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EZ-IO By Elspeth Richardson. History Used in WWII in resusciation of haemorrhagic shock but then fell out of practice afterwards Rediscovered by paediatrician.

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Presentation on theme: "EZ-IO By Elspeth Richardson. History Used in WWII in resusciation of haemorrhagic shock but then fell out of practice afterwards Rediscovered by paediatrician."— Presentation transcript:

1 EZ-IO By Elspeth Richardson

2 History Used in WWII in resusciation of haemorrhagic shock but then fell out of practice afterwards Rediscovered by paediatrician James Orlowski visiting India during cholera epidemic, and has been standard of practice in paediatric life support guidelines since 1980s Used less widely in adults, but now recommended in some resus guidelines as 1st alternative in difficult IV access in cardiac arrest setting1 Central line out of favour in resus setting; ET route gives lower and more variable concentrations

3 Science? Access through BVs in BM held open by rigid non-collapsible bony wall (dont collapse in shock) which flow into central venous system 3,4 Quickly absorbed into systemic circulation - nearly identical to IV (ie. within 1 second) 5, 6 Can deliver any blood products / fluids / drugs - including high volumes that cant be given via ET Lasts 24-48hrs

4 Why? The Golden Hour - potential for saving critically ill patients at its optimum Significant numbers dont receive necessary pre-hospital therapy due to difficult IV access1 Access can be achieved in <1min without serious complications assoc with central lines

5 When? APLS: Recommended technique for access in paediatric cardiac arrest; otherwise recommended if >3 attempts or >1.5mins to gain access in critically ill child Quick IV access in shock, cardiac arrest, trauma, combative, disaster/military medicine, mass casualty scenarios Obviously, difficult IV access Paediatric patients - IV access unobtainable in 6% or more 2 Can be considered a bridge to a central line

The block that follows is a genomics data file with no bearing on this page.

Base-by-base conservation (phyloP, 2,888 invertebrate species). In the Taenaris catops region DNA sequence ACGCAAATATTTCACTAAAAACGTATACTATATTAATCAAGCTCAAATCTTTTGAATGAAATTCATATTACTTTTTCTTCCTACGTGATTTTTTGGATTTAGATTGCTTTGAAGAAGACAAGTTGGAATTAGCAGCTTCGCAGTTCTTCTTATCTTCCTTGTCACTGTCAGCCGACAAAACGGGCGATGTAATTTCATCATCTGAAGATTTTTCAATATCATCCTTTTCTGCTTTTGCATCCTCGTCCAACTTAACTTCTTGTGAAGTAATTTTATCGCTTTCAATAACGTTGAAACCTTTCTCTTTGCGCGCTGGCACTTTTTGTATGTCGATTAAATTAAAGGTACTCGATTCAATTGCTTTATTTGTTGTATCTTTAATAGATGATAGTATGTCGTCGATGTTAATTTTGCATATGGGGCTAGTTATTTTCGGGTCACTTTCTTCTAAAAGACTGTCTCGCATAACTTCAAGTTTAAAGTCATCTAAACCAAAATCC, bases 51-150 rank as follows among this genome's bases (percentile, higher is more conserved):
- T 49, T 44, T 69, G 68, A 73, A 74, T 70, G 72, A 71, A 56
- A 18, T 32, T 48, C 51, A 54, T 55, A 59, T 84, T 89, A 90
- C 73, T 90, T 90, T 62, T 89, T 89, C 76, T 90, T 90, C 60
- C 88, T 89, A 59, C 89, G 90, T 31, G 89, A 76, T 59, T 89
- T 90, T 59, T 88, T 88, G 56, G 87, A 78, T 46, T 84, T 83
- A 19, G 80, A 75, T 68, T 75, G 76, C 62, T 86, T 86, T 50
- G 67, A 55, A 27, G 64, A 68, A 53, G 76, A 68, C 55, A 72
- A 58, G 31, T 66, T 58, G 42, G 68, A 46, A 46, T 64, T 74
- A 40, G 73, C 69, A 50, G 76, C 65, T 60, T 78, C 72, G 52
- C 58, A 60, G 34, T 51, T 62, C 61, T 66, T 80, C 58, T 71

6 How? Little training required, good success rate (95% or more) in <60secs in most cases1 (central lines take 11-25mins) Only 15% will be conscious, but those will need LA (average pain score on insertion without LA is 2.5/10, or equivalent to insertion of guage peripheral line ); some report significant pain on infusion Suggest initial push of 20-40mg 2% lidocaine (0.5mg/kg paediatric) after insertion to block pressure centres in IO space (not >3mg/kg/24hrs) --> then, after 15-30secs, give 10ml 0.9% saline flush Need pressure bag - flow rate alters by 69-92ml/min

7 Sites? Proximal tibia - anteromedial surface, 2- 3cm below tibial tuberosity, at 90deg to skin but pointing caudally to avoid growth plate Distal tibia Femoral - anterolateral surface, 3cm above lateral condyle

8 Sites? Anterolateral proximal humerus Sternum (not good for CPR), superior iliac crest Confirm placement by aspirating 5mls blood or flushing. Placement successful if sudden give / needle stands alone / fluid flows easily No significant difference between infusion rates (humeral vs tibial)1

9 Device? Manual device / impact driven device (bone injection gun - spring-loaded needle) / powered drill (EZ-IO - in anyone >3kg)) Pink kg Blue - >40kg Yellow - prox humerus >40kg, or much subcutaneous tissue

10 Cost? IV line: $3 - 5, although may be multiple attempts IO line: $ CV line: $200 for kit, $200 for X-ray; much more costly if gets infected Less equipment, less personel, less time, quicker treatment, less ICU admissions, less complications According to website, EZ-IO has small environmental footprint!

11 Complications Complications are rare Obese - needle not long enough to reach BM space 0.6% rate of osteomyelitis - usually only if prolonged or patient bacteraemic at time of insertion1 Others: subcutaneous/subperiosteal infiltration during use, dislodgement, slow flow rate, fracture, compartment syndrome, skin necrosis, clogging of needle (frequent flushes), through-and-through penetration, pneumothorax / vascular injury / mediastinitis if sternal, haematoma, growth plate injuries Contraindicated in: previous sternotomy, fractures above IO site, previous attempt in same leg/site, previous orthopaedic surgery in area of insertion, infection at insertion site, local vascular compromise, osteogenesis imperfecta, osteoporosis


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